Addressing modes

Addressing Modes
The operation field of an instruction specifies the operation to be performed. This operation must be
executed on some data stored in computer register as memory words. The way the operands are
chosen during program execution is dependent on the addressing mode of the instruction. The
addressing mode specifies a rule for interpreting or modifying the address field of the instruction
between the operand is activity referenced. Computer use addressing mode technique for the
purpose of accommodating one or both of the following provisions.
(1)To give programming versatility to the uses by providing such facilities as pointer to memory,
counters for top control, indexing of data, and program relocation.
(2)To reduce the number of bits in the addressing fields of the instruction.
The basic operation cycle of the computer

Fetch the instruction from memory
Decode the instruction
Execute the instruction

Program Counter (PC) keeps track of the instruction in the program stored in memory. PC holds
the address of the instruction to be executed next and in incremented each time an instruction is
fetched from memory.
Addressing Modes: The most common addressing techniques are
• Immediate
• Direct
• Indirect
• Register
• Register Indirect
• Displacement
• Stack
All computer architectures provide more than one of these addressing modes. The question arises as
to how the control unit can determine which addressing mode is being used in a particular
instruction. Several approaches are used. Often, different opcodes will use different addressing
modes. Also, one or more bits in the instruction format can be used as a mode field. The value of
the mode field determines which addressing mode is to be used. What is the interpretation of
effective address. In a system without virtual memory, the effective address will be either a main
memory address or a register. In a virtual memory system, the effective address is a virtual address
or a register. The actual mapping to a physical address is a function of the paging mechanism and is
invisible to the programmer.



Immediate Addressing:
The simplest form of addressing is immediate addressing, in which the operand is actually present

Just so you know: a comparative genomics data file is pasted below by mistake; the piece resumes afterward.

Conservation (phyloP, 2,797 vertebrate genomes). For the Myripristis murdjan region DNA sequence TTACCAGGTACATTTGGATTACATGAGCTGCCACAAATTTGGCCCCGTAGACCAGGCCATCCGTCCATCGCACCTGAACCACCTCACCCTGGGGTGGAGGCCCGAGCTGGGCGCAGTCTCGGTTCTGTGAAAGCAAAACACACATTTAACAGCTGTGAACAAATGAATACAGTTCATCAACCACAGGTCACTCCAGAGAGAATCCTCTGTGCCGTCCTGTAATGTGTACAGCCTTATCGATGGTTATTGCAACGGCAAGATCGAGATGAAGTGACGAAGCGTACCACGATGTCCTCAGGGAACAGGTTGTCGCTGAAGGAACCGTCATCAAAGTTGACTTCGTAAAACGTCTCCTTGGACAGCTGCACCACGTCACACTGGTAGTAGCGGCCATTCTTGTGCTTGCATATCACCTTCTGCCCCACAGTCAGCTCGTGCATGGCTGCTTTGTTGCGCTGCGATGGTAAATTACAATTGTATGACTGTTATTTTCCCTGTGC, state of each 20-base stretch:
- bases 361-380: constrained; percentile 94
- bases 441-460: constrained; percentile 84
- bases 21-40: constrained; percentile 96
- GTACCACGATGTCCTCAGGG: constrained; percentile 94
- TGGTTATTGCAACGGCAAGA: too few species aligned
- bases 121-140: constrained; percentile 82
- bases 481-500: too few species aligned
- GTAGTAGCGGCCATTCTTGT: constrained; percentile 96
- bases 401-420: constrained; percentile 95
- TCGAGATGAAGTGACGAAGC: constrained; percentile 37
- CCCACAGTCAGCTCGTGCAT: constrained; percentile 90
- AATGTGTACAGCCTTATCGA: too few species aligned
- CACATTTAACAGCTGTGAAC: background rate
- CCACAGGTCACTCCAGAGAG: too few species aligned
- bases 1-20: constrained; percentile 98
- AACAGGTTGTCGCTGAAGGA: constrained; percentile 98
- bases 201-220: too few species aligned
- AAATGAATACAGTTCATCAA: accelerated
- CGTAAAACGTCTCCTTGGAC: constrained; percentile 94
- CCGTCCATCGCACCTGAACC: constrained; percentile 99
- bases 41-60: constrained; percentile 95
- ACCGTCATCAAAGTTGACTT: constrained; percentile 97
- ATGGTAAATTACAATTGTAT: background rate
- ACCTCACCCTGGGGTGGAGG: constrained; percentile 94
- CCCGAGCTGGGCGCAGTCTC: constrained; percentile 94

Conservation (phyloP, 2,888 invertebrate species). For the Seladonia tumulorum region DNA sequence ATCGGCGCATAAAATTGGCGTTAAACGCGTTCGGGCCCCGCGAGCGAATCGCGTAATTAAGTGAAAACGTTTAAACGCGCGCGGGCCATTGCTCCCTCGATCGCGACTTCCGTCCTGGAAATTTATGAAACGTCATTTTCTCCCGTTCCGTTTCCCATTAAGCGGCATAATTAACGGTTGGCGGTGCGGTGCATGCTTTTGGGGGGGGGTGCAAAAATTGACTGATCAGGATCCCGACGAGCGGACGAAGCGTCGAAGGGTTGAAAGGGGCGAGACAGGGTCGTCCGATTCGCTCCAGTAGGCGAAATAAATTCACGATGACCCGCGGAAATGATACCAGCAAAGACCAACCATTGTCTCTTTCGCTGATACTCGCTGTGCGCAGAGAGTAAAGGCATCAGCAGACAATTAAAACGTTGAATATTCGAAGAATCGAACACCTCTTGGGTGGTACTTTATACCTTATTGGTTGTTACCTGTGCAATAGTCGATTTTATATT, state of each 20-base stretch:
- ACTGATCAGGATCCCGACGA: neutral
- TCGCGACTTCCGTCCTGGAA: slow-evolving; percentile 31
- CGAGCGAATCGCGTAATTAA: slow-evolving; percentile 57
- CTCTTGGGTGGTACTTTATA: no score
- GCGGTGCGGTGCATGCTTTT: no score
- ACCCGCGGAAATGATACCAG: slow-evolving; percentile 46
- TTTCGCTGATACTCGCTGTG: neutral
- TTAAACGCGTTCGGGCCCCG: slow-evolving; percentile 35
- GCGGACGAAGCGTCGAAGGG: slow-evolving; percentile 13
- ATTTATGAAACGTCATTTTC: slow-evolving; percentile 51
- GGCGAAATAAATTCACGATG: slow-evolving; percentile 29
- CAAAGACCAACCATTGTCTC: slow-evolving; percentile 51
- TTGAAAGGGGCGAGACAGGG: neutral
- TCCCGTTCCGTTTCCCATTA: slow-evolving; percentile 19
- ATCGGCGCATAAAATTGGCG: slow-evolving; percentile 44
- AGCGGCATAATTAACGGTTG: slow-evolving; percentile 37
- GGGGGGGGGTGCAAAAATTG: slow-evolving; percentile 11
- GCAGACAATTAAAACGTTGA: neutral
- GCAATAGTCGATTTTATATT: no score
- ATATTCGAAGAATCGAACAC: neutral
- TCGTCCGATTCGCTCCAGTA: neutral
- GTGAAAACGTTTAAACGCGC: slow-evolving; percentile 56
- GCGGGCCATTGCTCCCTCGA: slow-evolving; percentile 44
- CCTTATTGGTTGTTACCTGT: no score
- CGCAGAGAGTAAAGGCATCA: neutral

in the instruction:

Direct Addressing: A very simple form of addressing is direct addressing. in most instruction sets. Indirect Addressing: With direct addressing. in which the address field contains the effective address of the operand: EA = A It requires only one memory reference and no special calculation. which in turn contains a full-length address of the operand. the length of the address field is usually less than the word length. One solution is to have the address field refer to the address of a word in memory. This is know as indirec addressing: EA = (A) Register Addressing: . which. The advantage of immediate addressing is that no memory reference other than the instruction fetch is required to obtain the operand.OPERAND = A This mode can be used to define and use constants or set initial values of variables. thus limiting the address range. is small compared with the world length. The disadvantage is that the size of the number is restricted to the size of the address field.

except that the address field refers to a register instead of a memory location. It requires only one memory reference and no special calculation. Displacement Addressing: A very powerful mode of addressing combines the capabilities of direct addressing and register indirect addressing. register access is much more faster than the memory access. The only difference is that the address field refers to a register rather than a main memory address: EA = R The advantages of register addressing are that only a small address field is needed in the instruction and no memory reference is required. From that memory location. Register Indirect Addressing: Register indirect addressing is similar to indirect addressing. the first information is available in a register which is nothing but a memory address. The exact register location of the operand in case of Register Addressing Mode is shown in the Figure 34.Register addressing is similar to direct addressing. we use to get the data or information. at least one of which . Here. Because. In general.4. 'R' indicates a register where the operand is present. The disadvantage of register addressing is that the address space is very limited. EA = (R) Register indirect addressing uses one less memory reference than indirect addressing. which is broadly categorized as displacement addressing: EA = A + (R) Displacement addressing requires that the instruction have two address fields.